"The study of epidemiology of the mouse leukemia virus is of considerable importance since it may lead to the understanding of the spread of this disease in nature."
With this cautious prologue, Ludwik Gross, MD, chief, Cancer Research Unit, Veterans Administration Hospital, Bronx, NY, traced how the virus is passed from mouse to mouse under natural life conditions.
Speaking at the M. D. Anderson Symposium on Fundamental Cancer Research, Dr. Gross made no further reference to the growing debate over whether an analogous infectious agent or method of transmission may play a part in human leukemia. Instead, he reported his own experiments and reviewed those of other investigators which indicate the mouse leukemia virus:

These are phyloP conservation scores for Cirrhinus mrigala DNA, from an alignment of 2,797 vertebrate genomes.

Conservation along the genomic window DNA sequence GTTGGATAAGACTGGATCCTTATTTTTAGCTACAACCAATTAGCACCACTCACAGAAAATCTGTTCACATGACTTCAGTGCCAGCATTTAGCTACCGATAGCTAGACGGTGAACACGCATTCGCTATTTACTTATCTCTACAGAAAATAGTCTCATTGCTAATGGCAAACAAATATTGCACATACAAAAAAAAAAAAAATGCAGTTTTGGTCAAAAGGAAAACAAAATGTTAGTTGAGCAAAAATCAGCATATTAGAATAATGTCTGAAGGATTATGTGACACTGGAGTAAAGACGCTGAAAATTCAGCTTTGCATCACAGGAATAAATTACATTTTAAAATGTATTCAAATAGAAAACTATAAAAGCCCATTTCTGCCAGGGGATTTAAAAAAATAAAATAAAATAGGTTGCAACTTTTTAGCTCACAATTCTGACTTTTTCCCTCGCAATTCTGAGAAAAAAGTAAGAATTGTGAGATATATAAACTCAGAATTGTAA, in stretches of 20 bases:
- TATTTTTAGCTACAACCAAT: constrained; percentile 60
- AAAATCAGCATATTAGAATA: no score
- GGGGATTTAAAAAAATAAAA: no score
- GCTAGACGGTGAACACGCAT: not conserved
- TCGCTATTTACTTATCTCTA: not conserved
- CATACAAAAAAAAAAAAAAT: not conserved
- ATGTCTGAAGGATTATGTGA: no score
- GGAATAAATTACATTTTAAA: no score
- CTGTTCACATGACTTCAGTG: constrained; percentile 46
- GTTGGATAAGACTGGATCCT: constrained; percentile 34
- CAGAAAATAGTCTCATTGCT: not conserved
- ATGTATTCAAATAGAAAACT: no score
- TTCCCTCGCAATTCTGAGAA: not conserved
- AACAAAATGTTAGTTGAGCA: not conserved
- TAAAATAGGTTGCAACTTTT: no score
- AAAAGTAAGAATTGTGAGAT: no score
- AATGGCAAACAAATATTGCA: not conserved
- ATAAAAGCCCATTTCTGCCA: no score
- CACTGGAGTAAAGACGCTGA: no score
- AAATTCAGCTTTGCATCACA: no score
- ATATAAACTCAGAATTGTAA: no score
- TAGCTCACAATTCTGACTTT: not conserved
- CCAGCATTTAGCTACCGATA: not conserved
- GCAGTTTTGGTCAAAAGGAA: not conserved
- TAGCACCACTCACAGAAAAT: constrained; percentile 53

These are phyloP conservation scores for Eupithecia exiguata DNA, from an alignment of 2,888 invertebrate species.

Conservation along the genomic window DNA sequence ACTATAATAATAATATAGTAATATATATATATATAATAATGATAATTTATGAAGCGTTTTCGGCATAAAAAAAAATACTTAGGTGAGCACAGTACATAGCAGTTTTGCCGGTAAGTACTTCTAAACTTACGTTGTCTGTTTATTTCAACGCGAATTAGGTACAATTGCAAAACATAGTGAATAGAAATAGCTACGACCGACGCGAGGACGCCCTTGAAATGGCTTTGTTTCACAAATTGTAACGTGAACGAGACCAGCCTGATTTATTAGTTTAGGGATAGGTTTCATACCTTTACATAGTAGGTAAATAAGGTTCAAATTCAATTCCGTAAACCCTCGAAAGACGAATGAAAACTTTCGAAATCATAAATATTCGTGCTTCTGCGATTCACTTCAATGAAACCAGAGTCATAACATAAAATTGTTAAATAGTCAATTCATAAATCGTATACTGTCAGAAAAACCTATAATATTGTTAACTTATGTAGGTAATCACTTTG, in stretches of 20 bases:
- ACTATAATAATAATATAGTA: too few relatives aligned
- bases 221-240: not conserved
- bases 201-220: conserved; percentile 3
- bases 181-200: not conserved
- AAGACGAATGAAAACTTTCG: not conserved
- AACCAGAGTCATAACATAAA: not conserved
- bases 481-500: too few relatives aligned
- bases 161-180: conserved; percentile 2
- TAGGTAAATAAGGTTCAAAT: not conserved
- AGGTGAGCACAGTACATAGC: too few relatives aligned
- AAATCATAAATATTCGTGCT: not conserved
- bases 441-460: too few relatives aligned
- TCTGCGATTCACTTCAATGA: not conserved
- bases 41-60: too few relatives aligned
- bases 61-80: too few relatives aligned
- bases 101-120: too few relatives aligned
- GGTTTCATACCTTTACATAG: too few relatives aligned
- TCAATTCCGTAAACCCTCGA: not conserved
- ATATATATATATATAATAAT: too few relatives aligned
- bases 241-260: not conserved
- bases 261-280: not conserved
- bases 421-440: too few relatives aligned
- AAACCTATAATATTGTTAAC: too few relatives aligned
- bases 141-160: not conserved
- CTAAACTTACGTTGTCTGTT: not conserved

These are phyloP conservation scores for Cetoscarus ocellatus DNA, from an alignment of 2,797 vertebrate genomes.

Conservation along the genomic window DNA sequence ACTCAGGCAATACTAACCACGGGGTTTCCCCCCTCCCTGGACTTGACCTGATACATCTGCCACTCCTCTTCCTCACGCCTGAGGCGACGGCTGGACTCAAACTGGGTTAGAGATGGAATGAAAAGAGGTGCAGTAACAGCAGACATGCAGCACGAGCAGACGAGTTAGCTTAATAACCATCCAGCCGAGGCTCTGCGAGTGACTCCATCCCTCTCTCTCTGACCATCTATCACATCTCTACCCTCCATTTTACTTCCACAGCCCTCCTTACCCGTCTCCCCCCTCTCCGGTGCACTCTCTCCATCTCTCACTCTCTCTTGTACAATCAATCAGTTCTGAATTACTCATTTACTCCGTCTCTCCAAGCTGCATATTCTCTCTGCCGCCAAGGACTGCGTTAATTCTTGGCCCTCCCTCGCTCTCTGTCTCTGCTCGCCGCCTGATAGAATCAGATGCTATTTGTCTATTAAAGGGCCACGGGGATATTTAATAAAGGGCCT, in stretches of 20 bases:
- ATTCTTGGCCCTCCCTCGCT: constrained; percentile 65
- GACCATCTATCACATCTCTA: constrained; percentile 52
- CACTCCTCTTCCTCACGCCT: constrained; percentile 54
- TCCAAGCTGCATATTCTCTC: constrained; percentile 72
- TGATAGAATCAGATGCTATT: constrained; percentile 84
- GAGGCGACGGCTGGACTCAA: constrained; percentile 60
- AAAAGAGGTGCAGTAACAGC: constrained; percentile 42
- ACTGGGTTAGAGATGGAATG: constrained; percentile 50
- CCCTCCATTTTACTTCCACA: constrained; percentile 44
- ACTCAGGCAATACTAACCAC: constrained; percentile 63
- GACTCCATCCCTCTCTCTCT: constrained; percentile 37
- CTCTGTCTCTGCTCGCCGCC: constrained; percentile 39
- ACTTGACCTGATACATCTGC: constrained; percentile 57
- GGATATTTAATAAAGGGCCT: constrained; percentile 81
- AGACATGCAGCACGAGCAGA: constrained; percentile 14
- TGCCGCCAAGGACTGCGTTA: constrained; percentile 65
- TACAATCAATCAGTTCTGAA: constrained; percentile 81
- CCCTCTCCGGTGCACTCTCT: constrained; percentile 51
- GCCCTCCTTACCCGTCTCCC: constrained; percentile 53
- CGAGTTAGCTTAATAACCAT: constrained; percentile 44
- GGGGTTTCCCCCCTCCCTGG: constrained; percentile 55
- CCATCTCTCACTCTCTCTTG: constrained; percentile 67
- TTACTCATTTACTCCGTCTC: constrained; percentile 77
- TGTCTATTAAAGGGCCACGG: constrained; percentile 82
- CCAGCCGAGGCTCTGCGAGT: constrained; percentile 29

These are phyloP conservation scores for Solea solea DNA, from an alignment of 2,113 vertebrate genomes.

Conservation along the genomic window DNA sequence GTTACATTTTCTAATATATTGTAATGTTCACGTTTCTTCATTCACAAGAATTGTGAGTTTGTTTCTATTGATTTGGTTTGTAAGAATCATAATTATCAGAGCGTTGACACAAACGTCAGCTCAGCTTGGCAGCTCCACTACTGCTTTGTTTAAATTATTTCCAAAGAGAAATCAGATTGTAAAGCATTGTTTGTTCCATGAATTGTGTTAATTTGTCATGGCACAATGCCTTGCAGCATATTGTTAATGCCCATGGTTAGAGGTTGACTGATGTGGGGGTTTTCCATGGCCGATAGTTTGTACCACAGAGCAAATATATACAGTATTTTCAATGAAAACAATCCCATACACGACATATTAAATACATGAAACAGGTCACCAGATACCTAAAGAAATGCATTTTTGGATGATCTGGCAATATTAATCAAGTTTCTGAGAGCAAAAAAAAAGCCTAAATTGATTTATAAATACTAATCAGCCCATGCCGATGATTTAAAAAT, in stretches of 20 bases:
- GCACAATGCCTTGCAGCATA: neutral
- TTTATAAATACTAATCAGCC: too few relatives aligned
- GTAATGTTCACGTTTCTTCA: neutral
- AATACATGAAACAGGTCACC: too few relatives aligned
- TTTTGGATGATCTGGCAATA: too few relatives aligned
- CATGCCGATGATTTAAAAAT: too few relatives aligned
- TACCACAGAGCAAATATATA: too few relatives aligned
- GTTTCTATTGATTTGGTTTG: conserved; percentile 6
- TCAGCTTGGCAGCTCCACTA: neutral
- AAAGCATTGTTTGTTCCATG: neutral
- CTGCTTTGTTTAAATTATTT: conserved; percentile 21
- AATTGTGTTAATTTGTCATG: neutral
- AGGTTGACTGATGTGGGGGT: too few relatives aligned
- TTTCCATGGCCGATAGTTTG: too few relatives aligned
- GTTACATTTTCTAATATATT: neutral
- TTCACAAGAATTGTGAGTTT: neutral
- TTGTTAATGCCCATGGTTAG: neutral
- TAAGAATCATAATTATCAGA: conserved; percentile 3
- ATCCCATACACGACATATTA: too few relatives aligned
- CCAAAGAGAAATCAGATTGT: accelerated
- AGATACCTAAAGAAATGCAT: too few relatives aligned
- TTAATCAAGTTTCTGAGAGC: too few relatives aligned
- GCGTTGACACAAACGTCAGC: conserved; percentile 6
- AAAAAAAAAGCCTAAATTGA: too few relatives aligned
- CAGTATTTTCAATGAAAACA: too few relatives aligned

Follows a principal path of vertical transmission, from generation to generation within certain families of mice;
May, rarely, be transmitted horizontally by contact among new-born mice. "However, the infection acquired in this manner may not be